“These new CDC guidelines are definitely good news for the nearly 20,000 residents of Yellowstone County who are now fully vaccinated. The CDC recommends fewer restrictions for fully vaccinated people," Felton said.
According to the CDC, fully vaccinated people can visit with other fully vaccinated people indoors without masks or physical distancing. Fully vaccinated people can visit with unvaccinated people from a single household who are at low risk for a severe case of COVID-19. Fully vaccinated people also don't need to quarantine if they are exposed to COVID-19 as long as they aren't showing symptoms.
“What this really means for some of us who are grandparents, is that fully vaccinated grandparents can now visit with their grandkids, even if those grandkids aren’t vaccinated," Felton said.
The Yellowstone County testing site at 2173 Overland Ave. now has the capability to perform rapid molecular tests for COVID-19 at a cost of $111, Felton said. The rapid molecular test is one often required of travelers entering other states. Felton said RiverStone's test is good for every state in the U.S. except for Hawaii.
The test site is still offering free rapid testing to county residents every week day from 8:30 a.m. to 2:30 p.m.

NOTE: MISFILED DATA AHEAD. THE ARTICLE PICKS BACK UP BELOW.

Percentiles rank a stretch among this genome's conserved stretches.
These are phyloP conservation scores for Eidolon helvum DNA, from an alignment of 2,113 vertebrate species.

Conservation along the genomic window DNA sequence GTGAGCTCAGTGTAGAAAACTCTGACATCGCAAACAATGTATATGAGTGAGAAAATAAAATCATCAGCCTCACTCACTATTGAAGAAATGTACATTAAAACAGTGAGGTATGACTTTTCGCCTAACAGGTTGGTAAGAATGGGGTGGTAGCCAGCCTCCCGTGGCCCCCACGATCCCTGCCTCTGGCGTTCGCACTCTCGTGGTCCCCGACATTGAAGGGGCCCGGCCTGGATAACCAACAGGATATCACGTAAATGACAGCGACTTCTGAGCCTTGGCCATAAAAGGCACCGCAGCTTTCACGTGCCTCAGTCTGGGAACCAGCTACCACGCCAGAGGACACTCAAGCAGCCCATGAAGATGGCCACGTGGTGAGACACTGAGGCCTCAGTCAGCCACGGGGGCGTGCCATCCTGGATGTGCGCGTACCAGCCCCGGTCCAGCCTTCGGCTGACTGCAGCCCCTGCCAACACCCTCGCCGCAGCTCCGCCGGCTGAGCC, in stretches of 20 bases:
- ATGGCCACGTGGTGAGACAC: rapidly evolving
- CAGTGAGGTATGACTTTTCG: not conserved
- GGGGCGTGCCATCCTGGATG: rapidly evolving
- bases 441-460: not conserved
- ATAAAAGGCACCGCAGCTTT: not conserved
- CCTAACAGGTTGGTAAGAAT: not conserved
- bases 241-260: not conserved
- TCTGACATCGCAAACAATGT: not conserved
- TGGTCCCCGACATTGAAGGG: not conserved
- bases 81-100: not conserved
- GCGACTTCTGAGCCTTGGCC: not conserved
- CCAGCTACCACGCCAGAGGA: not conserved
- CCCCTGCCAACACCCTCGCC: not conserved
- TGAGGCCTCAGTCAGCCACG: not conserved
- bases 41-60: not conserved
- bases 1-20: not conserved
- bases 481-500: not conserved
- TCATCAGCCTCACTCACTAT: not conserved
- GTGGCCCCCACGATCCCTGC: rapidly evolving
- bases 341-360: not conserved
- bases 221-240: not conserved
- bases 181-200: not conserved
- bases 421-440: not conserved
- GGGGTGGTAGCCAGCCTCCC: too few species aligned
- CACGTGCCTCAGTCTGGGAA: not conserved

Looking back on the year fraught by the COVID-19 pandemic, Felton said a major theme has been the scientific community learning as it went.
“There’s been some criticism of healthcare and public health for changing guidance. First people said don’t wear the masks, then they said to wear the masks. I think we have to understand that is what science does. Science learns from experience. A year ago today, we had zero experience with COVID-19 in Montana and Yellowstone County," Felton said.
Overall, Felton said he was proud of how the community came together to mount a response to the virus. The Unified Health Command, made up of Yellowstone County Disaster and Emergency Services, Billings Clinic, St. Vincent Health Care and RiverStone Health, has been stood up now for a year. Usually, an emergency incident command is usually only stood up for six months maximum to deal with traditional disasters like fire or flood, Felton said.
“I’m pretty confident that once every 100 years is plenty for a pandemic," Felton said.
It seems like things are trending back to what normal life looked like before the pandemic. But Felton still urged caution, because the county will likely be dealing with COVID-19 far into the future due to its inability to be eradicated.
"We'll get back to what feels normal. I don't think it will be quite what it was. I think that's true in any sort of really significant event. Life after a war is different than it was before a war, just because of what people have been through. I'm not saying that COVID-19 is a war, but it's impacting us. It's impacted our sense of how we interact with people and where we go and what we do. Society will shift a little bit. I think we'll adapt to whatever the new normal is and someday it will just be the normal. I think there will be changes. It's human nature," Felton said.
Watch the full press conference below: